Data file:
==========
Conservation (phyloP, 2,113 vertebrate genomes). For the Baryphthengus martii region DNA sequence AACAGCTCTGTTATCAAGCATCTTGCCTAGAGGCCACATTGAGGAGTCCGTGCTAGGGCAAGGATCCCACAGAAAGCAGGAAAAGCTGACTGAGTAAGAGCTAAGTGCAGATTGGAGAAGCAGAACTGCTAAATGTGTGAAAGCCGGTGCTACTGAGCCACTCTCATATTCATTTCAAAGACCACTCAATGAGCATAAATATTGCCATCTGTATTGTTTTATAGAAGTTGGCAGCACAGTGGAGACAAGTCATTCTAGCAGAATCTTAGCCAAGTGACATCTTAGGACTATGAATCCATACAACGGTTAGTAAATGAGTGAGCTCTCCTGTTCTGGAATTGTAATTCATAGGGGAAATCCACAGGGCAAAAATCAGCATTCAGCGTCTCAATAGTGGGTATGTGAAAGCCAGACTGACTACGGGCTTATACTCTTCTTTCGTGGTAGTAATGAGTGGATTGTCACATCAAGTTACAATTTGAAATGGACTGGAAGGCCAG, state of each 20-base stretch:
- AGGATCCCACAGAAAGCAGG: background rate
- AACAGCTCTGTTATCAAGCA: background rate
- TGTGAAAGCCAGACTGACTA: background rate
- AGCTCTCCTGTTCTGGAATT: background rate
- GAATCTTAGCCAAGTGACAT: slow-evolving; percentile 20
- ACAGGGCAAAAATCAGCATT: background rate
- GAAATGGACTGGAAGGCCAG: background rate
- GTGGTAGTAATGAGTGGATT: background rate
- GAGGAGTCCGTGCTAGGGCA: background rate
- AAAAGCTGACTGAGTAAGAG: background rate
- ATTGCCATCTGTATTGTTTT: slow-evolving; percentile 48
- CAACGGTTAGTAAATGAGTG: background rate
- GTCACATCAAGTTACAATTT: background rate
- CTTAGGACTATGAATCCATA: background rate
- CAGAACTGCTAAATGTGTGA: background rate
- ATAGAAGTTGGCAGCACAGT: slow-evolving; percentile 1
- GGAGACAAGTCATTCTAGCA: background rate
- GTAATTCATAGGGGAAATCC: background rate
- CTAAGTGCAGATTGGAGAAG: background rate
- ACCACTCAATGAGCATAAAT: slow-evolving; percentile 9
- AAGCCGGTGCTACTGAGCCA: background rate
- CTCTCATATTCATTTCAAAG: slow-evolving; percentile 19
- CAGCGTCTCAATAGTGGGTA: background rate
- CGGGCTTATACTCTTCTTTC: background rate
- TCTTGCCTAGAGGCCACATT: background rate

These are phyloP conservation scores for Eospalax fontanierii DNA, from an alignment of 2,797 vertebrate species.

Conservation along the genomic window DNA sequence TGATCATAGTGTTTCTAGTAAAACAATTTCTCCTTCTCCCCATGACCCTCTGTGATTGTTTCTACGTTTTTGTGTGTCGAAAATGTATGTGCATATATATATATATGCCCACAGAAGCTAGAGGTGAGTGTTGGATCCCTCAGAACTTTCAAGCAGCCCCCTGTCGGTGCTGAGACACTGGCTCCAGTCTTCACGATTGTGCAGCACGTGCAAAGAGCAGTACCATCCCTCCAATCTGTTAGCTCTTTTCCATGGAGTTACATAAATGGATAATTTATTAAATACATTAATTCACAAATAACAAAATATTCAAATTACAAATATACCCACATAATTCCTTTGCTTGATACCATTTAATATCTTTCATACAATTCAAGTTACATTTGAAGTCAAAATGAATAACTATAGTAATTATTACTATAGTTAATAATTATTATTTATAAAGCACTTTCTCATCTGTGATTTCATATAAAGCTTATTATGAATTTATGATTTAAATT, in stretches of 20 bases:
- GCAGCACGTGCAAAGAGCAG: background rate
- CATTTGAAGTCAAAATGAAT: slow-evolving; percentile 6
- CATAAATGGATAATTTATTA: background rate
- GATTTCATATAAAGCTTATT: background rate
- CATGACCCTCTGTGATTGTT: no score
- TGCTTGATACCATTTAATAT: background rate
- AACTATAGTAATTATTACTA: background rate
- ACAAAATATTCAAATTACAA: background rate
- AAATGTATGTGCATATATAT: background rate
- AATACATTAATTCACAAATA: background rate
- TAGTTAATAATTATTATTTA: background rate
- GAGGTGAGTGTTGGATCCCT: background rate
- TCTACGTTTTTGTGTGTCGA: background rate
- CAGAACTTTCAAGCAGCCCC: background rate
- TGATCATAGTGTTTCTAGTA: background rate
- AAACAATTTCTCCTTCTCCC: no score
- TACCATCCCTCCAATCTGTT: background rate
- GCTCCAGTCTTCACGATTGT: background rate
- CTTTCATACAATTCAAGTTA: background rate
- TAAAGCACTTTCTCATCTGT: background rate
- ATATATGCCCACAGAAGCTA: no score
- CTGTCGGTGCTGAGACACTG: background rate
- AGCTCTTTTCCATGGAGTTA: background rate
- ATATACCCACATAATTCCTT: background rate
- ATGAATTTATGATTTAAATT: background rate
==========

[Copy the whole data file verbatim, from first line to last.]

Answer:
Conservation (phyloP, 2,113 vertebrate genomes). For the Baryphthengus martii region DNA sequence AACAGCTCTGTTATCAAGCATCTTGCCTAGAGGCCACATTGAGGAGTCCGTGCTAGGGCAAGGATCCCACAGAAAGCAGGAAAAGCTGACTGAGTAAGAGCTAAGTGCAGATTGGAGAAGCAGAACTGCTAAATGTGTGAAAGCCGGTGCTACTGAGCCACTCTCATATTCATTTCAAAGACCACTCAATGAGCATAAATATTGCCATCTGTATTGTTTTATAGAAGTTGGCAGCACAGTGGAGACAAGTCATTCTAGCAGAATCTTAGCCAAGTGACATCTTAGGACTATGAATCCATACAACGGTTAGTAAATGAGTGAGCTCTCCTGTTCTGGAATTGTAATTCATAGGGGAAATCCACAGGGCAAAAATCAGCATTCAGCGTCTCAATAGTGGGTATGTGAAAGCCAGACTGACTACGGGCTTATACTCTTCTTTCGTGGTAGTAATGAGTGGATTGTCACATCAAGTTACAATTTGAAATGGACTGGAAGGCCAG, state of each 20-base stretch:
- AGGATCCCACAGAAAGCAGG: background rate
- AACAGCTCTGTTATCAAGCA: background rate
- TGTGAAAGCCAGACTGACTA: background rate
- AGCTCTCCTGTTCTGGAATT: background rate
- GAATCTTAGCCAAGTGACAT: slow-evolving; percentile 20
- ACAGGGCAAAAATCAGCATT: background rate
- GAAATGGACTGGAAGGCCAG: background rate
- GTGGTAGTAATGAGTGGATT: background rate
- GAGGAGTCCGTGCTAGGGCA: background rate
- AAAAGCTGACTGAGTAAGAG: background rate
- ATTGCCATCTGTATTGTTTT: slow-evolving; percentile 48
- CAACGGTTAGTAAATGAGTG: background rate
- GTCACATCAAGTTACAATTT: background rate
- CTTAGGACTATGAATCCATA: background rate
- CAGAACTGCTAAATGTGTGA: background rate
- ATAGAAGTTGGCAGCACAGT: slow-evolving; percentile 1
- GGAGACAAGTCATTCTAGCA: background rate
- GTAATTCATAGGGGAAATCC: background rate
- CTAAGTGCAGATTGGAGAAG: background rate
- ACCACTCAATGAGCATAAAT: slow-evolving; percentile 9
- AAGCCGGTGCTACTGAGCCA: background rate
- CTCTCATATTCATTTCAAAG: slow-evolving; percentile 19
- CAGCGTCTCAATAGTGGGTA: background rate
- CGGGCTTATACTCTTCTTTC: background rate
- TCTTGCCTAGAGGCCACATT: background rate

These are phyloP conservation scores for Eospalax fontanierii DNA, from an alignment of 2,797 vertebrate species.

Conservation along the genomic window DNA sequence TGATCATAGTGTTTCTAGTAAAACAATTTCTCCTTCTCCCCATGACCCTCTGTGATTGTTTCTACGTTTTTGTGTGTCGAAAATGTATGTGCATATATATATATATGCCCACAGAAGCTAGAGGTGAGTGTTGGATCCCTCAGAACTTTCAAGCAGCCCCCTGTCGGTGCTGAGACACTGGCTCCAGTCTTCACGATTGTGCAGCACGTGCAAAGAGCAGTACCATCCCTCCAATCTGTTAGCTCTTTTCCATGGAGTTACATAAATGGATAATTTATTAAATACATTAATTCACAAATAACAAAATATTCAAATTACAAATATACCCACATAATTCCTTTGCTTGATACCATTTAATATCTTTCATACAATTCAAGTTACATTTGAAGTCAAAATGAATAACTATAGTAATTATTACTATAGTTAATAATTATTATTTATAAAGCACTTTCTCATCTGTGATTTCATATAAAGCTTATTATGAATTTATGATTTAAATT, in stretches of 20 bases:
- GCAGCACGTGCAAAGAGCAG: background rate
- CATTTGAAGTCAAAATGAAT: slow-evolving; percentile 6
- CATAAATGGATAATTTATTA: background rate
- GATTTCATATAAAGCTTATT: background rate
- CATGACCCTCTGTGATTGTT: no score
- TGCTTGATACCATTTAATAT: background rate
- AACTATAGTAATTATTACTA: background rate
- ACAAAATATTCAAATTACAA: background rate
- AAATGTATGTGCATATATAT: background rate
- AATACATTAATTCACAAATA: background rate
- TAGTTAATAATTATTATTTA: background rate
- GAGGTGAGTGTTGGATCCCT: background rate
- TCTACGTTTTTGTGTGTCGA: background rate
- CAGAACTTTCAAGCAGCCCC: background rate
- TGATCATAGTGTTTCTAGTA: background rate
- AAACAATTTCTCCTTCTCCC: no score
- TACCATCCCTCCAATCTGTT: background rate
- GCTCCAGTCTTCACGATTGT: background rate
- CTTTCATACAATTCAAGTTA: background rate
- TAAAGCACTTTCTCATCTGT: background rate
- ATATATGCCCACAGAAGCTA: no score
- CTGTCGGTGCTGAGACACTG: background rate
- AGCTCTTTTCCATGGAGTTA: background rate
- ATATACCCACATAATTCCTT: background rate
- ATGAATTTATGATTTAAATT: background rate